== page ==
- Bobby Fischer – "...Reappeared then vanished again. He had problems." This is written below a double starburst with a short line between. This is another reference to Fischer - there is no name or clear correlation, except the text that relates to the first reference. He resumed playing competitively in 1992 for a match. He had problems is a simplistic description of issues and controversies in Fischer's later life, including an arrest warrant because he violated a U.S. embargo against Yugoslavia, unpaid taxes, controversy about his statements on anti-semitism, and mental problems. The U.S. eventually revoked his passport, and he was jailed for eight months in Japan. He then received Icelandic citizenship, and lived out the rest of his life there.
- Garry Kasparov – "Loses to Deep Blue". In 1997 Deep Blue became the first computer to beat the current chess world champion
- Judit Polgar – "(see below)". The text in the brackets is written beneath her name. She is the strongest woman chess player ever and can be seen rising from the gender-defined ranks of women's chess (below). She is the only women shown on this part of the chart. Below in the womans chart, there are several notes - see below.
 Chess (women)
- Vera Menchik – "Died in a missile attack on London". This is the Last starburst. She was killed in 1944 by an early guided missile - a V-1 flying bomb - launched by the Germans in World War II. For some reason her path does not seems to be dashed, as it should have been before 1970, but it may be simply because the dashes were obscured by her name. She is also mentioned in the title text, see above in the Explanation.
- Sonja Graf – "Rating particularly uncertain". This is written above her name, with an arrow pointing there. As a matter of fact, she was clearly the second best woman and her path should be parallel to Menchik's from 1930's. The path is already dashed indicating that it is a rough estimate, but there were probably very few data for woman chess players before 1960 explaining the note.
- Kira Zvorykina – "Kira Zvorykina (born 1919) continued playing in tournaments into the 21st century". Zvorykina was never very high on the list, but can be seen twice centered on 1960 and 1980. She played her last game rated by the World Chess Federation in October 2007 aged 88. She was still alive when this comic was released. Zvoryinka passed away in September 2014.
- She is the only player in all three panels whose path falls below the panel only to enter again later. This second entry is labeled with her last name - Zvorykina - on top of the path.
- Judit Polgar, Susan Polgar and Sofia Polgar – "Sisters". These three chess playing sisters are linked by a thin dashed line, snaking between their names on the chart. Judit is the youngest, Susan the oldest. Judit has now overtaken her sisters, Sofia never reaching the other two sisters level.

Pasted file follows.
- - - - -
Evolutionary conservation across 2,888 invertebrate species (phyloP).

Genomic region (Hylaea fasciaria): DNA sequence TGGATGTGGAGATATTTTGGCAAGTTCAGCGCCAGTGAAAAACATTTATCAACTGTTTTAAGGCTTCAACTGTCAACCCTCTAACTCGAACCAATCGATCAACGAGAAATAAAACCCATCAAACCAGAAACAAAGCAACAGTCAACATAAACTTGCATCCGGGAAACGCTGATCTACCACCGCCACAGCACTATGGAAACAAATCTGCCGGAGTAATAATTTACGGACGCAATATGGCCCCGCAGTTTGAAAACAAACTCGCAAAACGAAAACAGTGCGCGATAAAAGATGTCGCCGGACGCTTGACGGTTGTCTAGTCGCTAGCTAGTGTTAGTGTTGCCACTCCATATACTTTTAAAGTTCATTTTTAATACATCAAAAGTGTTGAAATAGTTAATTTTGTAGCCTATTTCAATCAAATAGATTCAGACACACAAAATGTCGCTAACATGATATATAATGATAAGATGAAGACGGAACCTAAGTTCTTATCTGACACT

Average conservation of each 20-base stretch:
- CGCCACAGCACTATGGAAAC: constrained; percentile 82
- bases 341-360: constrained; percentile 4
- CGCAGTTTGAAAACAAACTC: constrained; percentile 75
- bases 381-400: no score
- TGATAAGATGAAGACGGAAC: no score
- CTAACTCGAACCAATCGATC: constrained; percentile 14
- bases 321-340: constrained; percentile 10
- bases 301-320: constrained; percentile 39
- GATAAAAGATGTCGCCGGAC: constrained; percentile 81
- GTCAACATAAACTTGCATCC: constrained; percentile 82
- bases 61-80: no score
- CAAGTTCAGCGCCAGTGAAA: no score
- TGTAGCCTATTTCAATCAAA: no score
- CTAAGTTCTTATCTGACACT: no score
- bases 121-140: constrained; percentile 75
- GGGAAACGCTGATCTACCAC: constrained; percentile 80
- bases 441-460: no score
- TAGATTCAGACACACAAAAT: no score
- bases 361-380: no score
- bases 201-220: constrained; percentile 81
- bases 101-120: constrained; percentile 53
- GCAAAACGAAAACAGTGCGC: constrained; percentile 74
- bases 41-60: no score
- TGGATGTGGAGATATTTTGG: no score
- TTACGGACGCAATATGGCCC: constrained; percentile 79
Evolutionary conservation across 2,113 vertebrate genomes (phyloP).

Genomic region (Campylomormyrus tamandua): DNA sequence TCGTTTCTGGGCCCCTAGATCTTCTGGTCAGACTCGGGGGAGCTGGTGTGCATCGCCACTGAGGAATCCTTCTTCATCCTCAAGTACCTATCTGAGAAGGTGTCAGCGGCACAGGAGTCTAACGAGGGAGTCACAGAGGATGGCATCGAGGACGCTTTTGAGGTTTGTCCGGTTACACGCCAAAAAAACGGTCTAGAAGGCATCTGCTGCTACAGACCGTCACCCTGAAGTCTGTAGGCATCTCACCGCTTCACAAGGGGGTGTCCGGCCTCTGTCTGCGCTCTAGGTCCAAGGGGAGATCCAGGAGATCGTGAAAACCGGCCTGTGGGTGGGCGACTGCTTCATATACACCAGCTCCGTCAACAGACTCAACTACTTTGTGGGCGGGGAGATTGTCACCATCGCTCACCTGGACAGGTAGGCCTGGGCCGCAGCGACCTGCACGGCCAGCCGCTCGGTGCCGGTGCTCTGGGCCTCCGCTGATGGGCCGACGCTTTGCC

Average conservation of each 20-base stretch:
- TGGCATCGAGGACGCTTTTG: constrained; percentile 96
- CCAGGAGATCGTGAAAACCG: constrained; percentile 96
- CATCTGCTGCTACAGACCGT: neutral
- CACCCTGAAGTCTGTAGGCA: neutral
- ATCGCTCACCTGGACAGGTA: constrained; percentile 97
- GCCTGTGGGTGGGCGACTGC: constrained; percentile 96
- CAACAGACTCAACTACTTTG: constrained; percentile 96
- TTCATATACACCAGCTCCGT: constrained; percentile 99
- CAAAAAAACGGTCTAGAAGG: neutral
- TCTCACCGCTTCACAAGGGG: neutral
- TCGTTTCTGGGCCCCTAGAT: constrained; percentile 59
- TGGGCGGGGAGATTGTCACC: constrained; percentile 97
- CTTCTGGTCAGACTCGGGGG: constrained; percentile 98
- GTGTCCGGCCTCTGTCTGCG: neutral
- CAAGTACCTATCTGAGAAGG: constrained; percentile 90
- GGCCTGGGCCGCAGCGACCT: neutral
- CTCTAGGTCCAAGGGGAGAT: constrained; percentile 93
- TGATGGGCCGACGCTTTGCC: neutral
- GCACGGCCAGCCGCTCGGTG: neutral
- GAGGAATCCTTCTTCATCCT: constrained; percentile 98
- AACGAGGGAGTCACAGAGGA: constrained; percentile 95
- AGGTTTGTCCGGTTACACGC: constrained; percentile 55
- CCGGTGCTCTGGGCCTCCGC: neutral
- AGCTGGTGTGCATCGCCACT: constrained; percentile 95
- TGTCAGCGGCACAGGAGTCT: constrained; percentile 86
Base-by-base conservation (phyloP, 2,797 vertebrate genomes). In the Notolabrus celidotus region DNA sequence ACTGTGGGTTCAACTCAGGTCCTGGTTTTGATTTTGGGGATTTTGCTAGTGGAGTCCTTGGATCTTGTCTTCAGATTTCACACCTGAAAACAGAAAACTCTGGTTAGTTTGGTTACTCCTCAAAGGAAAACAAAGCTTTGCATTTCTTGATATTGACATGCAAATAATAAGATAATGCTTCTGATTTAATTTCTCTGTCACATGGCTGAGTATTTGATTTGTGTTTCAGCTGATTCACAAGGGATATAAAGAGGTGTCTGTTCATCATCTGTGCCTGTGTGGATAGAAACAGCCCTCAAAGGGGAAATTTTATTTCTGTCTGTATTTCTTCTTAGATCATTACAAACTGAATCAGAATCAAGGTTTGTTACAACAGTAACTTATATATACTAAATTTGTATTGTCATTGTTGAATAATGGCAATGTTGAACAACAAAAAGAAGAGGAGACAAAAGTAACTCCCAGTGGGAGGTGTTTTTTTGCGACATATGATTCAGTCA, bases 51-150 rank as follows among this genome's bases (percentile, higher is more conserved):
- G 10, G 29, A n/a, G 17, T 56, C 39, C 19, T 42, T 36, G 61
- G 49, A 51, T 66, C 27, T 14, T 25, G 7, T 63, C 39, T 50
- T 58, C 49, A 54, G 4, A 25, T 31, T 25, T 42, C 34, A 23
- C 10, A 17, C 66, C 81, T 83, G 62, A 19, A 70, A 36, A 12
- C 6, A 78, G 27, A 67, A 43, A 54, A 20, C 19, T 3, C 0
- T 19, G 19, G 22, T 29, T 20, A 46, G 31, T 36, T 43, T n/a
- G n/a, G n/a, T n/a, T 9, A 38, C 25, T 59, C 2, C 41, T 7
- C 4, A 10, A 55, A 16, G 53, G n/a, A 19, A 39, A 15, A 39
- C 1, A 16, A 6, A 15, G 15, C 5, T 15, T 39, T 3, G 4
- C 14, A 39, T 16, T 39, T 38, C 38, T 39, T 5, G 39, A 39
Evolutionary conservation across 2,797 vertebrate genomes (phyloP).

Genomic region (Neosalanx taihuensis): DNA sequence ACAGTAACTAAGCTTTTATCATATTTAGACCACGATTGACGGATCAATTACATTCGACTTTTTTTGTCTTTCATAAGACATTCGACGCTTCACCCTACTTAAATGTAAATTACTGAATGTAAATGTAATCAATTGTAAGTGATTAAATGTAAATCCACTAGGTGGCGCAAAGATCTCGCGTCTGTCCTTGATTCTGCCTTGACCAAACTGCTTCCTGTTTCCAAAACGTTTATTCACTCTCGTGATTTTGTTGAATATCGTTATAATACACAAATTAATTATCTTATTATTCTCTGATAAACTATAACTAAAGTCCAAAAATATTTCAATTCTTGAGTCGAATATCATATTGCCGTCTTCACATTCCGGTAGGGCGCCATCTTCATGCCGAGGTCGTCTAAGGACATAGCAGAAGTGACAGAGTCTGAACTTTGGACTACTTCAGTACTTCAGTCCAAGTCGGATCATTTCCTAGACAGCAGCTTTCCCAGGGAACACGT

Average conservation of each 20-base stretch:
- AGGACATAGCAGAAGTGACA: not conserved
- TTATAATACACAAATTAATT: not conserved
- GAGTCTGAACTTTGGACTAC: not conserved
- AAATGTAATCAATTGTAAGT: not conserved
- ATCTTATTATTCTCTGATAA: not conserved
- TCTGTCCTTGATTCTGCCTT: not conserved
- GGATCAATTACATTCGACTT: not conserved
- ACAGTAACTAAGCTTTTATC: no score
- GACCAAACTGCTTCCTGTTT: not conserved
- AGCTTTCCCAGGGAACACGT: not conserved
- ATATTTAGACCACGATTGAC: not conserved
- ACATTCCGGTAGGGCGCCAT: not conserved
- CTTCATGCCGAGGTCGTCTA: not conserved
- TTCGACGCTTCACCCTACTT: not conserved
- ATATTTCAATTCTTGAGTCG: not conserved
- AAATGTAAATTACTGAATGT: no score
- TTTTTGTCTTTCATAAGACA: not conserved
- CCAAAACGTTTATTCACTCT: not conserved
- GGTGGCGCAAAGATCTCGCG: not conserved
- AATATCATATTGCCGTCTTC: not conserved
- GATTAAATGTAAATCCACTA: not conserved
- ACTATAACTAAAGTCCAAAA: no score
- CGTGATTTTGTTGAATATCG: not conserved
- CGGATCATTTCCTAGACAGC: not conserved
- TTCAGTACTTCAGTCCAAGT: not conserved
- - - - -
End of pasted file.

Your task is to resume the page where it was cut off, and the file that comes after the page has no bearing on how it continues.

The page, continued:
- Judit Polgar – "Wins a game against Kasparov, making her the first woman to beat the world #1". It took some attempts and some controversy before she managed to beat Kasparov in 2002, in a tournament that was played under rapid rules with 25 minutes per game and a 10-second bonus per move.
- Judit Polgar – "Becomes first woman to rank in the overall top 10". She is so far the only woman to break into the top 10 in the FIDE World Rankings. She ranked as high as eighth in the world in 2005.
 Scales of the axis
The x-axis is divided in decades from 1950 until 2010. In the Basketball section the curves begins to appear right after 1950. For both chess panels there are curves further back than 1950 (with even a reference to a player from before 1940). For all three panels the paths continue up till present day (2014).
In all cases there is no scale on the y-axis with the rating, thus it is difficult to find the absolute scale. It is also difficult to compare between the two chess panels. The scale on the two chess panels are, however, the same, as can be seen by comparing the curve of Judit Polgar on each chart. This curve is exactly the same, with the same elevation between the point where her curve enters the Chess panel up to the top point. This also means that any women player whose curve rises above this entry point (around 1989) should also be visible in the Chess chart. See below for inclusion criteria.
 Player inclusion criteria
In general not all possible players are included in these charts. For instance it is mentioned that Judit Polgar was the first woman ranked in the over all top 10. But only six players are shown on the over all chart around 2005, where she was ranked 8th. So some male players, better than her at that time, have not been included. This is a general trend for all three charts.
From the Woman's panel below it is also clear that some of the other women would be ranked high enough to be visible on the upper chart as mentioned in the Scales section above. But still only Judit is shown there. 9 out of 12 of the women that are on the chart after 1989 would be visible if included in the overall chart. However, none of them could be called dominant when comparing to the best men in the same time period. And thus they are not included. Maybe the same could be said about Judth, but then she is included for scale, and because she is so good that she can compete with, and sometimes beat, the best.